Feb 16, 2021: Tuesday

“Coming to realise that even in ‘unfamiliar situations’ and ‘moments of discomforts,’ God is near me!”

(Based on Gen 6:5-8, 7:1-5,10 and Mk 8:14-21 – Tuesday of the 6th Week in Ordinary Time, Year 1)

A little boy – staying in the city – was to go with his family to his native village with his family.

On the night before leaving, he made a prayer to God:
“Good bye, Dear God!

We are going to the village tomorrow.
See you after 5 days! Take care!”

Though this prayer expresses a lovely dimension of prayer…
… and the innocence of a child’s immense love for God

This prayer is also a reflection of many of us “elders” who feel that when we move away from our familiar places/situations…
… we are out of the sight of God!

Is my life of faith only dependant on “familiar situations” and “moments of comfort”…
… to feel that God is near me?

Do I feel very uncomfortable and lost spiritually, when things seem too alien or situations seem to be too unfamiliar?

The Gospel of the Day presents an experience of the disciples…
… an experience of not “feeling the closeness of the Power of Jesus,” despite the fact that He was with them
… an experience of “feeling lost and uncomfortable” on facing an unfamiliar situation.

The disciples had embarked on a journey with the Lord.

They had forgotten to take bread and had only one loaf.

During the journey, the Lord cautioned them on the “yeast of the Pharisees and the yeast of Herod…” (Mk 8:15)

This was in reference to the “insincere and phoney” attitude that the Pharisees and Herodians were exhibiting to Jesus and His ministry.

The disciples, however totally misunderstood these words of the Lord. They thought that the Lord was scolding them for taking less bread on the way.

The reference to the “yeast” in the context of the “lack of bread during the journey”…
… made the disciples to conclude this way: “They said to one another, ‘It is because we have no bread.’” (Mk 8:16)

But the Lord strongly reminds them to become aware of “His Presence” with them!

He chided the disciples – asking them to make a shift from temporal aspects to the eternal dimensions of life!
He strongly urged them to recognise His Divine Presence – especially through the manifestations of glory that He had displayed in the many great works!

The Gospel passage ends with a very pertinent question: “Do you not yet understand?” (Mk 8:21)

The disciples…
… had heard a good number of Divine exhortations and sermons
… had seen many people having a transformative experience
… had witnessed a great number of miraculous deeds

Yet, their eyes were closed… and they failed to recognise the Mighty Presence of the Lord with them..
… being occupied only by the “lack of bread”

All of us, like the disciples, travelling in the boat of our lives are put forth this question: “Are you only focussing yourselves on the lack of earthly bread…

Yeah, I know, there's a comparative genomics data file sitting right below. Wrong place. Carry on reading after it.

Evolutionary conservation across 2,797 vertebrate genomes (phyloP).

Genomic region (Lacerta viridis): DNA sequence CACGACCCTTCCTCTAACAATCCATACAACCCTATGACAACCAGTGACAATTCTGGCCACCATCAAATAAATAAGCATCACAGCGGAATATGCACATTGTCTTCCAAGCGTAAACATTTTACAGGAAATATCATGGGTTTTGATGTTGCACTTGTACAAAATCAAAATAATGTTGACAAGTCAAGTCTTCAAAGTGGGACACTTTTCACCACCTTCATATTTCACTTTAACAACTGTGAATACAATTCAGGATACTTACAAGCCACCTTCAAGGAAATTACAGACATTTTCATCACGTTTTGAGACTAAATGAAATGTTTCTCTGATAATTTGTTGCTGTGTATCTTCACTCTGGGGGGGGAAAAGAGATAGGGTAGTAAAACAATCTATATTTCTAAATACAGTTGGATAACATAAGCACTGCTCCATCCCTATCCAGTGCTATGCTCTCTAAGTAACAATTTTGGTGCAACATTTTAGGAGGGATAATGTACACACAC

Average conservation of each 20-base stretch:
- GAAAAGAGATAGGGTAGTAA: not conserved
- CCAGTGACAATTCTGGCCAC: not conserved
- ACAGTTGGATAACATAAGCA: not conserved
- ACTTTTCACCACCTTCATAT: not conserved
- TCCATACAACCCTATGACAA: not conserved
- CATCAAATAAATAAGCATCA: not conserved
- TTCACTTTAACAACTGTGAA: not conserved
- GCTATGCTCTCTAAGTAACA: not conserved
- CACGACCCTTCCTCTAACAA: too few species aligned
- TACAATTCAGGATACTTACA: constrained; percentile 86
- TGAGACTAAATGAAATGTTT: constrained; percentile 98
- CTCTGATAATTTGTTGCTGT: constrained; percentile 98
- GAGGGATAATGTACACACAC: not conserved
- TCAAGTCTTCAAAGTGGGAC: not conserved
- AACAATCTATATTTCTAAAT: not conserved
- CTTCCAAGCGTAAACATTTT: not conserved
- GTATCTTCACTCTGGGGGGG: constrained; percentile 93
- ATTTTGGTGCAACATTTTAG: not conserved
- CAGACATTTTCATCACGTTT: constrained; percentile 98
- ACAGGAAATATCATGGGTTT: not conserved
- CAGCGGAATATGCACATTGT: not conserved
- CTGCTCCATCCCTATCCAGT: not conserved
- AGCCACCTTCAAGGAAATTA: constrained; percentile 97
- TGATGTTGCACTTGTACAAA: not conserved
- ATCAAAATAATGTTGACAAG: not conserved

… or do you recognize and understand that the Bread of Life Himself – the Source of all Goodness – is with you in the boat of your life?”

Do I seek JESUS ABOVE ALL?

Is my life of faith only dependant on “familiar situations” and “moments of comfort”…
… to feel that God is near me?

Do I feel very uncomfortable and lost spiritually, when things seem too alien or situations seem to be too unfamiliar?

Let us realise and understand that even when things seem too alien or situations seem to be too unfamiliar…
… God with His Power, is close to me!

We might sometimes feel that when we move away from familiar places/situations…
… we are out of the sight of God.

But let us come to realise that even in “unfamiliar situations” and “moments of discomfort”…
… God is near me!

Let us fill…
… the apparent emptiness of our lives with the Love and Spirit of the Lord.
… the seeming vacuum within us, with the Peace and Passion for the Lord.

God bless! Live Jesus!


Discovering the beauty of the Catholic Church through the Catechism:

In Sacred Scripture, God speaks to man in a human way.
To interpret Scripture correctly, the reader must be attentive to what the human authors truly wanted to affirm…
… and to what God wanted to reveal to us by their words.
In order to discover the sacred authors’ intention, the reader must take into account
… the conditions of their time and culture
… the literary genres in use at that time
… and the modes of feeling, speaking and narrating.
But since Sacred Scripture is inspired, there is another and no less important principle of correct interpretation, without which Scripture would remain a dead letter: “Sacred Scripture must be read and interpreted in the light of the same Spirit by Whom it was written!” (CCC 109-111)


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